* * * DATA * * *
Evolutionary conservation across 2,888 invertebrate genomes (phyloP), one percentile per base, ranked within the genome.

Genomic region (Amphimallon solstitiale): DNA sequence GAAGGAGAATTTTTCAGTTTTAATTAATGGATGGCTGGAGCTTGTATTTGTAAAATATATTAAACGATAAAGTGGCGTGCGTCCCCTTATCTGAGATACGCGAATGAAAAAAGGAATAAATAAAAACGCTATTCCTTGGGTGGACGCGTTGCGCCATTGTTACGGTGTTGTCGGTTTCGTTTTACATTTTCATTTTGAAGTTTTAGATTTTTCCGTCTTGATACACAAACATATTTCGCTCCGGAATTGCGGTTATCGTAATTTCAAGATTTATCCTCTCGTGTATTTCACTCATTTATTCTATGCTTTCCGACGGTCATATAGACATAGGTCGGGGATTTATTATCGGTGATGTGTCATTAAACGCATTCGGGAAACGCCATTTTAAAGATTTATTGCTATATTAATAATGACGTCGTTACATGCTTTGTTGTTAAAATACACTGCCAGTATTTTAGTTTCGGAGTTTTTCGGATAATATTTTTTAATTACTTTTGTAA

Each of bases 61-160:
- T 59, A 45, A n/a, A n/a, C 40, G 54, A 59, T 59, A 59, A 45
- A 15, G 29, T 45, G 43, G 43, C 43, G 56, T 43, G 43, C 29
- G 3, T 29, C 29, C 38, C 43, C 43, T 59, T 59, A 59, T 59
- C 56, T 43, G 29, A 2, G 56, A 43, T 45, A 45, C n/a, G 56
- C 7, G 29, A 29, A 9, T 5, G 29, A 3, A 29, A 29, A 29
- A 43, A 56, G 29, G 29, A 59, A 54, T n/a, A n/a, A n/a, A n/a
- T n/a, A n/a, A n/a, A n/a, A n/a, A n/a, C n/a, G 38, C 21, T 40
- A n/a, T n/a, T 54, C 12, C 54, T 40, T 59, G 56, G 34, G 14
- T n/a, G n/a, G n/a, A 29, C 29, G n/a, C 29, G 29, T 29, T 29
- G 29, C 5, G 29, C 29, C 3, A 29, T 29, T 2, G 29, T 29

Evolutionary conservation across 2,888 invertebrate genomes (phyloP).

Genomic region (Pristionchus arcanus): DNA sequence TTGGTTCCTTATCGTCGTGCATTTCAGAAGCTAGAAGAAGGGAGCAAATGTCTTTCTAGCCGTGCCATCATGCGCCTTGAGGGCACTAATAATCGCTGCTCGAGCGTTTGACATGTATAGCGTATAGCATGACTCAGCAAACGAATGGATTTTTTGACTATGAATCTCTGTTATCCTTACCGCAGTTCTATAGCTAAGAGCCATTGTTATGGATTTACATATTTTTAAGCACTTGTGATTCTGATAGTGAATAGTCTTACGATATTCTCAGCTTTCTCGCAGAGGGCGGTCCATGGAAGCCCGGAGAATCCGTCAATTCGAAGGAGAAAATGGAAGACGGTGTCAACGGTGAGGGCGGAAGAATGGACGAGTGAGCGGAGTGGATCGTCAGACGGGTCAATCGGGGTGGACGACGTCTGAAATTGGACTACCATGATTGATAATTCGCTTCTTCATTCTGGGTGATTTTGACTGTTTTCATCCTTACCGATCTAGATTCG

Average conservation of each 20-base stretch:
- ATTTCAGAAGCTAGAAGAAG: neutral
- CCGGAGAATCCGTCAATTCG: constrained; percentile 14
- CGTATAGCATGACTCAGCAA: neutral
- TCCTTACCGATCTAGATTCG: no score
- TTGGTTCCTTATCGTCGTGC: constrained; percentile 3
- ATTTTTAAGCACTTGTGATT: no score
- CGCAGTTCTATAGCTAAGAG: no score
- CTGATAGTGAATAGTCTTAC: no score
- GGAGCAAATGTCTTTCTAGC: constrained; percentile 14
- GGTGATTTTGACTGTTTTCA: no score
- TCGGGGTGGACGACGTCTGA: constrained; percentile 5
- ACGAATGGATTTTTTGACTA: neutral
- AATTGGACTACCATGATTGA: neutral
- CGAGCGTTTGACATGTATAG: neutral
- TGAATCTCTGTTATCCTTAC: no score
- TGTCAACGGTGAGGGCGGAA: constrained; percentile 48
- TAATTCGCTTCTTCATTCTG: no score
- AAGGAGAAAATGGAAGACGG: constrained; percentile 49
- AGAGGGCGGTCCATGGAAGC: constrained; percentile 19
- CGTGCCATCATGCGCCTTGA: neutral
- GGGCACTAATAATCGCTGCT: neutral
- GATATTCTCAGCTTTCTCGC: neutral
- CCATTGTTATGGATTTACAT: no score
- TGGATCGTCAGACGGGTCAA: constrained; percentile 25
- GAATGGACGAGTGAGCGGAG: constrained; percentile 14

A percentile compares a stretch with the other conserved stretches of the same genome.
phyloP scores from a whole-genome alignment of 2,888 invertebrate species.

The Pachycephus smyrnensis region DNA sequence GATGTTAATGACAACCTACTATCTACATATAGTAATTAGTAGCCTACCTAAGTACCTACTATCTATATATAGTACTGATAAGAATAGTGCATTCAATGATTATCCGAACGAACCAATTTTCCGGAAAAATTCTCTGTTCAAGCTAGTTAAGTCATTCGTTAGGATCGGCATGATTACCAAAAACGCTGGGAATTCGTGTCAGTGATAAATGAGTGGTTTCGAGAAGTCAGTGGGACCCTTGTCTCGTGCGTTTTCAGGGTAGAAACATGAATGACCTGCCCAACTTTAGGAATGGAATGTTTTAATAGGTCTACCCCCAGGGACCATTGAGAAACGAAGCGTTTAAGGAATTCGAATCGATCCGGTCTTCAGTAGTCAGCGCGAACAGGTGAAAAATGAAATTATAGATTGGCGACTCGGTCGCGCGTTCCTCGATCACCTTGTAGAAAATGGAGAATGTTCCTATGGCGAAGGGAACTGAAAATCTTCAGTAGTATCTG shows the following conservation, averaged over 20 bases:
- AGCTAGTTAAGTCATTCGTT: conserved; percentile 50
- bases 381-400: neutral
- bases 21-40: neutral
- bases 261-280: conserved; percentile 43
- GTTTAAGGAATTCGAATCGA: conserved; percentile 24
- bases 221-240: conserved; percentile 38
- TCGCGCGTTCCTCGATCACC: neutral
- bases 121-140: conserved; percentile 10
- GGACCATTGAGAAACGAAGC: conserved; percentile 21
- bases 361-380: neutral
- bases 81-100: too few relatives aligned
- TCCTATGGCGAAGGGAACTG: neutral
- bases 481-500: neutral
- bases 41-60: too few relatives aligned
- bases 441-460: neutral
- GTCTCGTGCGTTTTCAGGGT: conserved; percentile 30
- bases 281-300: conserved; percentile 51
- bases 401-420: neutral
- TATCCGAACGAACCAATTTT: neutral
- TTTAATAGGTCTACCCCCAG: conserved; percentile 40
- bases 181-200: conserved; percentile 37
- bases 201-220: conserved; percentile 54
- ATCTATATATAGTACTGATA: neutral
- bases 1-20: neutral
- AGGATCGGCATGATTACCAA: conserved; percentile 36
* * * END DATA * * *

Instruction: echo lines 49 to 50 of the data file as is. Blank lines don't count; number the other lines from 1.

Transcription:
- GTTTAAGGAATTCGAATCGA: conserved; percentile 24
- bases 221-240: conserved; percentile 38